News / Asia

Japan, South Korea Move to Ease Tensions

South Korea's president-elect Park Geun-hye, right, talks with Fukushiro Nukaga, the special envoy of Japanese Prime Minister Shinzo Abe, during their meeting at Park's office in Seoul, January 4, 2013.
South Korea's president-elect Park Geun-hye, right, talks with Fukushiro Nukaga, the special envoy of Japanese Prime Minister Shinzo Abe, during their meeting at Park's office in Seoul, January 4, 2013.
South Korea's president-elect on Friday met with a special envoy sent by Japan's prime minister. The meeting is seen as an initial move by the incoming leaders in both countries to try to ease the strained bilateral relationship.

There was little expectation the visit by Japanese special envoy Fukushiro Nukaga would lead to any immediate breakthrough. But the timing itself of the meeting with South Korean president-elect Park Geun-hye is considered significant.

Prime Minister Shinzo Abe took office on December 26th while Ms. Park's inauguration is set for February 25.

The Japanese diplomat, who is a former finance minister, presented Ms. Park with a letter from Mr. Abe.

Park called Nukaga's visit timely, considering the transition of leadership since last month in both Tokyo and in Seoul.

The president elect says she hopes the two countries "can make a mutual effort to build trust based on the people's sentiment" and strengthen two-way relations in various fields.

A group of South Korean lawmakers is to head to Tokyo next week.

It is expected the interactions between politicians of the two countries will lead to a summit meeting sometime this year between President Park and Prime Minister Abe.

Relations between the two Asian neighbors deteriorated last year. The current South Korean president, Lee Myung-bak, angered Japanese with an unprecedented visit to Dokdo. The small virtually unoccupied island, known as Takeshima in Japanese, has been held by South Korea since the mid-1950's but is also claimed by Japan.

South Koreans are upset by what they view as a lack of remorse by Japanese and their government over the country's early 20th century occupation of the Korean peninsula.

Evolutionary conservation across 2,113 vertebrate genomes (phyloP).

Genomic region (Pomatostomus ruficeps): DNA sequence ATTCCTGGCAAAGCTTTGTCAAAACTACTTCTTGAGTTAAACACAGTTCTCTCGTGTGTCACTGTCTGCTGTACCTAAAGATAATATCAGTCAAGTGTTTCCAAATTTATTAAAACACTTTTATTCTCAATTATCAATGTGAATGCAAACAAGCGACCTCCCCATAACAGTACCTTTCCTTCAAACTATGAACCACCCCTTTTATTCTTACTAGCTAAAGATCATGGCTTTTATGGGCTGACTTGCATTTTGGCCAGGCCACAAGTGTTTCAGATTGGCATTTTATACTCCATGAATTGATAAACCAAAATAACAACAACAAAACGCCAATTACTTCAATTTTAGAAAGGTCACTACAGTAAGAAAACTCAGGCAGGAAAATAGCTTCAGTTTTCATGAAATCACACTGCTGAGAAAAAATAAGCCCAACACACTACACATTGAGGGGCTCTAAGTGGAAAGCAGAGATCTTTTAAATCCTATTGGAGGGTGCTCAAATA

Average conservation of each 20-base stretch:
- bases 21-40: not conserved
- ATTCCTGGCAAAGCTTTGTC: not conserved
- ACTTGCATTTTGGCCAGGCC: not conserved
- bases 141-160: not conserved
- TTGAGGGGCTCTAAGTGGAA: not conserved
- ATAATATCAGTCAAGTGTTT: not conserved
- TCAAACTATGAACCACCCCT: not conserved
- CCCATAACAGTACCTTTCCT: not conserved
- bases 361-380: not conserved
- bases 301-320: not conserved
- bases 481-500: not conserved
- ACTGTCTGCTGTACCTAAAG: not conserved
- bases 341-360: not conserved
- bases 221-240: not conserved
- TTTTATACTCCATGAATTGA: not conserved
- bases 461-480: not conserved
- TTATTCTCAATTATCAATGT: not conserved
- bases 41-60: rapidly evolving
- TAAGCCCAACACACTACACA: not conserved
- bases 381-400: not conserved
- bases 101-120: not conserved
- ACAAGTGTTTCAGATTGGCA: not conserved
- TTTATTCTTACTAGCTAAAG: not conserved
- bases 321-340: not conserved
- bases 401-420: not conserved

An especially sensitive issue concerns the so-called "comfort women" -- Koreans who were forced into prostitution for Japanese troops during World War Two.

The Japanese envoy, arriving at Gimpo International Airport on Friday, was met by a noisy group of anti-Japanese activists.

One of them - identified as 57-year-old Lim Chang-geun - armed with a small knife, stabbed himself in the stomach.

Another activist, Oh Cheon-do, termed Nukaga's visit to South Korea meaningless and premature.

Oh says Japan should only send special envoys here after it sufficiently apologizes to Korea and international society for its past misdeeds.

Japan and South Korea agreed in 1965 to ends claims of compensation for the colonial era.

Seoul has criticized a private fund, established in 1995, for those forced into wartime prostitution, saying the money is insufficient and compensation should come from the Japanese government.

Many Koreans also consider inadequate a 1993 apology from a Japanese government spokesman.

Japan Friday lodged a protest with South Korea over Seoul's decision to send home a Chinese man wanted by Japanese authorities for an attack on a controversial Shinto shrine.

Liu Qiang, who is 38, flew out of Incheon on a flight bound for Shanghai Friday morning, according to the Yonhap News Agency.

Japan had asked South Korea to extradite Liu to face trial for arson.  Authorities here say Liu admitted setting fire in December, 2011 to the gates of Tokyo's Yasukuni shrine.

Japanese Prime Minister Abe told reporters at a news conference Friday that South Korea had "effectively ignored" a bilateral extradition treaty, and called the action "extremely regrettable."

Liu was released by South Korea after serving a 10-month sentence here for hurling firebombs at the Japanese Embassy.

Steve Herman

A veteran journalist, Steven L Herman is the Voice of America Asia correspondent.

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